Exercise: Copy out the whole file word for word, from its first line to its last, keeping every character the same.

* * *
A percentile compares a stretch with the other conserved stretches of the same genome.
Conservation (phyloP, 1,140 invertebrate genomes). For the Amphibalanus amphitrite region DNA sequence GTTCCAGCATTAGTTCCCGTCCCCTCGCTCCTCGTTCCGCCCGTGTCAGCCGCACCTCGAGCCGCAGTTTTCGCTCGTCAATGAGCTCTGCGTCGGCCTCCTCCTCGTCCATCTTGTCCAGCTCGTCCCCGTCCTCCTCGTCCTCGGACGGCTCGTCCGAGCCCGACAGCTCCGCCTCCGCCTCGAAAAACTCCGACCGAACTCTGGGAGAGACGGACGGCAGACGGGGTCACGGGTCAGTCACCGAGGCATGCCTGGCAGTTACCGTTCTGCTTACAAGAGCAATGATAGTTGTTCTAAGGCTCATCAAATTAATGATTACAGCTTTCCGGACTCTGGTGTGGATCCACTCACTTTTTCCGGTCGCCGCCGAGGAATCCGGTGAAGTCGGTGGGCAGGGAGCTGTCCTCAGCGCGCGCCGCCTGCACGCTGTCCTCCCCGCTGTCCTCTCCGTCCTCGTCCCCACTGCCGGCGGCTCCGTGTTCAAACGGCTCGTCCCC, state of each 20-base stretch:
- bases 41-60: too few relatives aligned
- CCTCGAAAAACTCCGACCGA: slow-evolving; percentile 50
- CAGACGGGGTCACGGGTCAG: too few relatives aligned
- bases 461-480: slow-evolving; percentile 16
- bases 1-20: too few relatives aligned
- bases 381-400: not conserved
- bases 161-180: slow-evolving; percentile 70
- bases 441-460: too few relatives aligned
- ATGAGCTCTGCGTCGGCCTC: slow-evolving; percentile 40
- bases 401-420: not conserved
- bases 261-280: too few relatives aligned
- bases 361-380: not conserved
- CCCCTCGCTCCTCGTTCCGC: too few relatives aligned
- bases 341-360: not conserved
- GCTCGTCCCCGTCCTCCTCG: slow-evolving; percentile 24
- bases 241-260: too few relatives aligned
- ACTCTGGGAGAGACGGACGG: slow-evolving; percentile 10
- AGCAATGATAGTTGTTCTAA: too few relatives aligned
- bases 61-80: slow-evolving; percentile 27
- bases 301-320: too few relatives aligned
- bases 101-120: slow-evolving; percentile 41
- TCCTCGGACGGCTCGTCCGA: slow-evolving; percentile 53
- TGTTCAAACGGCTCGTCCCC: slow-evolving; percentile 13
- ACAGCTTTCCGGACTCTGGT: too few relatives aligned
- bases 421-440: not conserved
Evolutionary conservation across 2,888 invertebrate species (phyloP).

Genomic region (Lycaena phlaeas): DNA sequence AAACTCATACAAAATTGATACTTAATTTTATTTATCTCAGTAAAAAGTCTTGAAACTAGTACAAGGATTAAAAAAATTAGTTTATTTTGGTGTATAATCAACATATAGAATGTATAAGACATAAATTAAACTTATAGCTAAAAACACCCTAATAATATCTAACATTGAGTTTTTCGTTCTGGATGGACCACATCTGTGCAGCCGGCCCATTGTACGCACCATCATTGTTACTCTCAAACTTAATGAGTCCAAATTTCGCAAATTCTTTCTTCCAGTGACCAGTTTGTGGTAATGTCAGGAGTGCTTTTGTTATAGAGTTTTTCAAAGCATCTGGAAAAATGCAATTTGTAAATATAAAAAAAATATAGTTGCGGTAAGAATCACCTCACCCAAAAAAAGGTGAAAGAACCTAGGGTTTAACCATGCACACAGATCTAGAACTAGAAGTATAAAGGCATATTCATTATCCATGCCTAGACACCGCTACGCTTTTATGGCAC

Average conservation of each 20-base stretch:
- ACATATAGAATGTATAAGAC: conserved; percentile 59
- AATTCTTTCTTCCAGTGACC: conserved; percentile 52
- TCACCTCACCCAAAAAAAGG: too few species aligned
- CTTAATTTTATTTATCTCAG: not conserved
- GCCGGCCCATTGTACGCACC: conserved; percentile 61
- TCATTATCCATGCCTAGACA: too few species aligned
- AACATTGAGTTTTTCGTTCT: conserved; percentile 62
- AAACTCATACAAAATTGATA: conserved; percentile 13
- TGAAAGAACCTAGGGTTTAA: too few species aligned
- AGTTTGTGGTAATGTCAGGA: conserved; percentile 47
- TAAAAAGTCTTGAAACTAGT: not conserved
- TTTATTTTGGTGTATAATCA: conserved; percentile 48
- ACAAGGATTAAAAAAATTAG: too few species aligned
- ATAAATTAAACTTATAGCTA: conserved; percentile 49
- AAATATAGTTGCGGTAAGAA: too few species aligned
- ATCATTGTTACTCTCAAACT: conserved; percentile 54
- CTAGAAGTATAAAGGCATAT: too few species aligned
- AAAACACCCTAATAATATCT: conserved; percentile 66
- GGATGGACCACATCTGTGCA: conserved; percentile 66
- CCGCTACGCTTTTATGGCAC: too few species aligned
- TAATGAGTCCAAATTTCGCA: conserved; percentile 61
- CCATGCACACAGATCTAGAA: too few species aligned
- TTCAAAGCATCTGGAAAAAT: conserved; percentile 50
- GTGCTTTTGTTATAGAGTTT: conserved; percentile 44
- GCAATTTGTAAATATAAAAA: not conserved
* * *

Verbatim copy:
A percentile compares a stretch with the other conserved stretches of the same genome.
Conservation (phyloP, 1,140 invertebrate genomes). For the Amphibalanus amphitrite region DNA sequence GTTCCAGCATTAGTTCCCGTCCCCTCGCTCCTCGTTCCGCCCGTGTCAGCCGCACCTCGAGCCGCAGTTTTCGCTCGTCAATGAGCTCTGCGTCGGCCTCCTCCTCGTCCATCTTGTCCAGCTCGTCCCCGTCCTCCTCGTCCTCGGACGGCTCGTCCGAGCCCGACAGCTCCGCCTCCGCCTCGAAAAACTCCGACCGAACTCTGGGAGAGACGGACGGCAGACGGGGTCACGGGTCAGTCACCGAGGCATGCCTGGCAGTTACCGTTCTGCTTACAAGAGCAATGATAGTTGTTCTAAGGCTCATCAAATTAATGATTACAGCTTTCCGGACTCTGGTGTGGATCCACTCACTTTTTCCGGTCGCCGCCGAGGAATCCGGTGAAGTCGGTGGGCAGGGAGCTGTCCTCAGCGCGCGCCGCCTGCACGCTGTCCTCCCCGCTGTCCTCTCCGTCCTCGTCCCCACTGCCGGCGGCTCCGTGTTCAAACGGCTCGTCCCC, state of each 20-base stretch:
- bases 41-60: too few relatives aligned
- CCTCGAAAAACTCCGACCGA: slow-evolving; percentile 50
- CAGACGGGGTCACGGGTCAG: too few relatives aligned
- bases 461-480: slow-evolving; percentile 16
- bases 1-20: too few relatives aligned
- bases 381-400: not conserved
- bases 161-180: slow-evolving; percentile 70
- bases 441-460: too few relatives aligned
- ATGAGCTCTGCGTCGGCCTC: slow-evolving; percentile 40
- bases 401-420: not conserved
- bases 261-280: too few relatives aligned
- bases 361-380: not conserved
- CCCCTCGCTCCTCGTTCCGC: too few relatives aligned
- bases 341-360: not conserved
- GCTCGTCCCCGTCCTCCTCG: slow-evolving; percentile 24
- bases 241-260: too few relatives aligned
- ACTCTGGGAGAGACGGACGG: slow-evolving; percentile 10
- AGCAATGATAGTTGTTCTAA: too few relatives aligned
- bases 61-80: slow-evolving; percentile 27
- bases 301-320: too few relatives aligned
- bases 101-120: slow-evolving; percentile 41
- TCCTCGGACGGCTCGTCCGA: slow-evolving; percentile 53
- TGTTCAAACGGCTCGTCCCC: slow-evolving; percentile 13
- ACAGCTTTCCGGACTCTGGT: too few relatives aligned
- bases 421-440: not conserved
Evolutionary conservation across 2,888 invertebrate species (phyloP).

Genomic region (Lycaena phlaeas): DNA sequence AAACTCATACAAAATTGATACTTAATTTTATTTATCTCAGTAAAAAGTCTTGAAACTAGTACAAGGATTAAAAAAATTAGTTTATTTTGGTGTATAATCAACATATAGAATGTATAAGACATAAATTAAACTTATAGCTAAAAACACCCTAATAATATCTAACATTGAGTTTTTCGTTCTGGATGGACCACATCTGTGCAGCCGGCCCATTGTACGCACCATCATTGTTACTCTCAAACTTAATGAGTCCAAATTTCGCAAATTCTTTCTTCCAGTGACCAGTTTGTGGTAATGTCAGGAGTGCTTTTGTTATAGAGTTTTTCAAAGCATCTGGAAAAATGCAATTTGTAAATATAAAAAAAATATAGTTGCGGTAAGAATCACCTCACCCAAAAAAAGGTGAAAGAACCTAGGGTTTAACCATGCACACAGATCTAGAACTAGAAGTATAAAGGCATATTCATTATCCATGCCTAGACACCGCTACGCTTTTATGGCAC

Average conservation of each 20-base stretch:
- ACATATAGAATGTATAAGAC: conserved; percentile 59
- AATTCTTTCTTCCAGTGACC: conserved; percentile 52
- TCACCTCACCCAAAAAAAGG: too few species aligned
- CTTAATTTTATTTATCTCAG: not conserved
- GCCGGCCCATTGTACGCACC: conserved; percentile 61
- TCATTATCCATGCCTAGACA: too few species aligned
- AACATTGAGTTTTTCGTTCT: conserved; percentile 62
- AAACTCATACAAAATTGATA: conserved; percentile 13
- TGAAAGAACCTAGGGTTTAA: too few species aligned
- AGTTTGTGGTAATGTCAGGA: conserved; percentile 47
- TAAAAAGTCTTGAAACTAGT: not conserved
- TTTATTTTGGTGTATAATCA: conserved; percentile 48
- ACAAGGATTAAAAAAATTAG: too few species aligned
- ATAAATTAAACTTATAGCTA: conserved; percentile 49
- AAATATAGTTGCGGTAAGAA: too few species aligned
- ATCATTGTTACTCTCAAACT: conserved; percentile 54
- CTAGAAGTATAAAGGCATAT: too few species aligned
- AAAACACCCTAATAATATCT: conserved; percentile 66
- GGATGGACCACATCTGTGCA: conserved; percentile 66
- CCGCTACGCTTTTATGGCAC: too few species aligned
- TAATGAGTCCAAATTTCGCA: conserved; percentile 61
- CCATGCACACAGATCTAGAA: too few species aligned
- TTCAAAGCATCTGGAAAAAT: conserved; percentile 50
- GTGCTTTTGTTATAGAGTTT: conserved; percentile 44
- GCAATTTGTAAATATAAAAA: not conserved